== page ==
Currently wowing the West End as King Arthur in the hit stage musical Spamalot, comedian Sanjeev Bhaskar insists it is west London which he still holds dear to him. CHRIS LONGHURST speaks to the star of shows such as The Kumars at Number 42 and Goodness Gracious Me to retrace his roots along the A40
EALING, Hillingdon and Hounslow - you name them Sanjeev Bhaskar has done them all. He was born in the former, grew up in the latter and has spent a fair bit of time in the one in the middle! Still able to boast plenty of family ties to all three, Sanjeev is truly a local boy made good.
When he was two-and-a-half, his family moved from Ealing to Heston, in Hounslow, where they lived above alaunderette Sanjeev's father had bought. It remained a place to call home until he moved away to study at Hatfield Polytechnic, now the University of Hertfordshire.
He jokes: "I am very grateful to them because my degree came from the poly, but my honorary doctorate came from the university, which is much more prestigious.
Sanjeev's father worked at the Nestlé factory, in Nestles Avenue, Hayes, as a machinery supervisor on the coffee processing side of the business. Sanjeev remembers passing his driving test and then having to drive his dad to and from work.
"I got to know Hayes very well during that time and began to wonder if this wasn't a subtle nudge from my parents in the direction of becoming a mini-cab driver," he says. "After all, at the time I was driving a Datsun so I guess I was half way there anyway!"
Earlier memories of Hillingdon also revolve around the Nestlé factory, which in his eager young mind was meant to be like stepping inside Willy Wonka's chocolate factory, from Roald Dahl's book.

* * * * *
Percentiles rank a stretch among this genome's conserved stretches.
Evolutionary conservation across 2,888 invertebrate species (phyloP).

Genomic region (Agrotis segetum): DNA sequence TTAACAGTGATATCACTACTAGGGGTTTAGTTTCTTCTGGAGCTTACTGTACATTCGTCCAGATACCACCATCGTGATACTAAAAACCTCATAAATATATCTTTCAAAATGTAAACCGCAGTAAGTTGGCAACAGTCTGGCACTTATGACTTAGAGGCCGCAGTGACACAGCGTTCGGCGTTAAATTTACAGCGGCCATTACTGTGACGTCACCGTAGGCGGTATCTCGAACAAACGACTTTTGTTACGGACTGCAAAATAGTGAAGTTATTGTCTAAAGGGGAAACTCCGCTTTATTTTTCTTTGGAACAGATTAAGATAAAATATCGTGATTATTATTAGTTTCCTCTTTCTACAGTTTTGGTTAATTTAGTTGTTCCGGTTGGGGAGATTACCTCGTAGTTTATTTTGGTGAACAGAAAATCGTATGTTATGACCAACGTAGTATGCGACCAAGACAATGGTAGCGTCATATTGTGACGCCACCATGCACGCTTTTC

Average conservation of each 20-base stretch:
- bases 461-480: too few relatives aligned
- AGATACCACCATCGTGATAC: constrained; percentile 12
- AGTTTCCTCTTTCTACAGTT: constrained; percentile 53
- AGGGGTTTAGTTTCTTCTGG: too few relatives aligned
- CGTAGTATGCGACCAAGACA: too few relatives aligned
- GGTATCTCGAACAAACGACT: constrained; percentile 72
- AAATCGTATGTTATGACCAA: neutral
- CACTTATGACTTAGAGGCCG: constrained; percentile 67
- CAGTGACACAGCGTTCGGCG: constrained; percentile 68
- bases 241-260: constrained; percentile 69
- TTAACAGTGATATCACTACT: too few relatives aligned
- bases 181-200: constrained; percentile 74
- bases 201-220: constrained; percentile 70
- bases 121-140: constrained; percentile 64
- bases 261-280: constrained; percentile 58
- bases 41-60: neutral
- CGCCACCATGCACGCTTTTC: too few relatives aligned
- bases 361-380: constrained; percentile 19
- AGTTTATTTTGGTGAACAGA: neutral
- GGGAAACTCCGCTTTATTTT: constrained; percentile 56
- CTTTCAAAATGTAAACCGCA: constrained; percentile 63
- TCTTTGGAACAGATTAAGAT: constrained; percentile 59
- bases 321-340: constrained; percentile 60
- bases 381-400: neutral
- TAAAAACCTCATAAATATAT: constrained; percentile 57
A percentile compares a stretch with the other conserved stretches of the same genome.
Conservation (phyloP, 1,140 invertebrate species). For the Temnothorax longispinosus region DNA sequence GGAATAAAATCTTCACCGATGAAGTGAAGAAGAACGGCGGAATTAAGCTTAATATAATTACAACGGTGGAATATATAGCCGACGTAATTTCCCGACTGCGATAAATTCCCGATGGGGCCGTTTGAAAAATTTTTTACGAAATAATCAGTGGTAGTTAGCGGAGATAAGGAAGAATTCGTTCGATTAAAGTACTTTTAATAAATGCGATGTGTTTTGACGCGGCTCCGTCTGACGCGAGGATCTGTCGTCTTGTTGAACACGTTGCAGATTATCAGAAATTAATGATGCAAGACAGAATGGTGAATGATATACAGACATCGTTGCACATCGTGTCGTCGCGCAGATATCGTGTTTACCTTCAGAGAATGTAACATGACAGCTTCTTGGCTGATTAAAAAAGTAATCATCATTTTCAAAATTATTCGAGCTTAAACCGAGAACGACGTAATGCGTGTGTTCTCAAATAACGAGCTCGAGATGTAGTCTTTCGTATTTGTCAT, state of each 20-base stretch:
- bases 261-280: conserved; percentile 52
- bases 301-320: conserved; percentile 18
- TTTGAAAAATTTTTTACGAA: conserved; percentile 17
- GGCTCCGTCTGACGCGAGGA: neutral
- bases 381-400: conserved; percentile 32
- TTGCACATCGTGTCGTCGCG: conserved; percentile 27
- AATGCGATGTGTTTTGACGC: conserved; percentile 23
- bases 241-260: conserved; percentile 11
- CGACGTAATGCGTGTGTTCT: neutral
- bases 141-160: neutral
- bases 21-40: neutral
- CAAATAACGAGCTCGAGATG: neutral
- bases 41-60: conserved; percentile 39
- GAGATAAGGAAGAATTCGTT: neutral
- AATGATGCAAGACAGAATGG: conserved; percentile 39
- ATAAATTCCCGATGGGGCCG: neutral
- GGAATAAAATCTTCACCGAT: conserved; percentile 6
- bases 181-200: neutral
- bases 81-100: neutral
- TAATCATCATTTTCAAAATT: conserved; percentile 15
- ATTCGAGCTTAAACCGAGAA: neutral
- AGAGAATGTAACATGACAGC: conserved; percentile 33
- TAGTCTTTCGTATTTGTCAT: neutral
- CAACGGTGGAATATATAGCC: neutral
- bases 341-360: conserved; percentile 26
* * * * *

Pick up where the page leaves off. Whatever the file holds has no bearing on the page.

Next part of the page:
"When my friends found out my dad worked at the place they made chocolate, it made me very popular," says Sanjeev. "We imagined a colourful land of bizarre dancing creatures, but the reality was rather disappointing and we never really got over it!"
Sanjeev always had a love of the theatre, starting with early visits to the Beck in Grange Road, Hayes, but he started his performing career with his friend Nitin Sawhney - now a noted composer - at Watermans art centre, in Brentford.
The towns of his youth have certainly changed, not least Hounslow, where the pedestrianisation of much of the centre has made a big difference to the traffic jams he remembers.
He says: "Once my friend and I saw two large, middle-aged Indian ladies broken down in a car in the middle of the road so we offered to push them out the way of traffic.
"We started pushing, but instead of turning towards the kerb, the woman put the radio on and started talking to her friend. We were shouting but she treated us like Burma slaves and we had to continue all the way to the car park. Then she got out, locked the car and went to do her shopping.
"We were so embarrassed we had to walk home through the back streets to avoid anyone seeing us."
The first people ever to hear Sanjeev perform, albeit by microphone rather than in person, were the patients of West Middlesex Hospital, in Isleworth, when he was part of its radio station in the early 1990s.
"At the time I was out of work because I had sued my employers, so I was feeling very depressed, as I had not had a job for two years. I knew someone at the radio station and got invited to do a show," he recalls.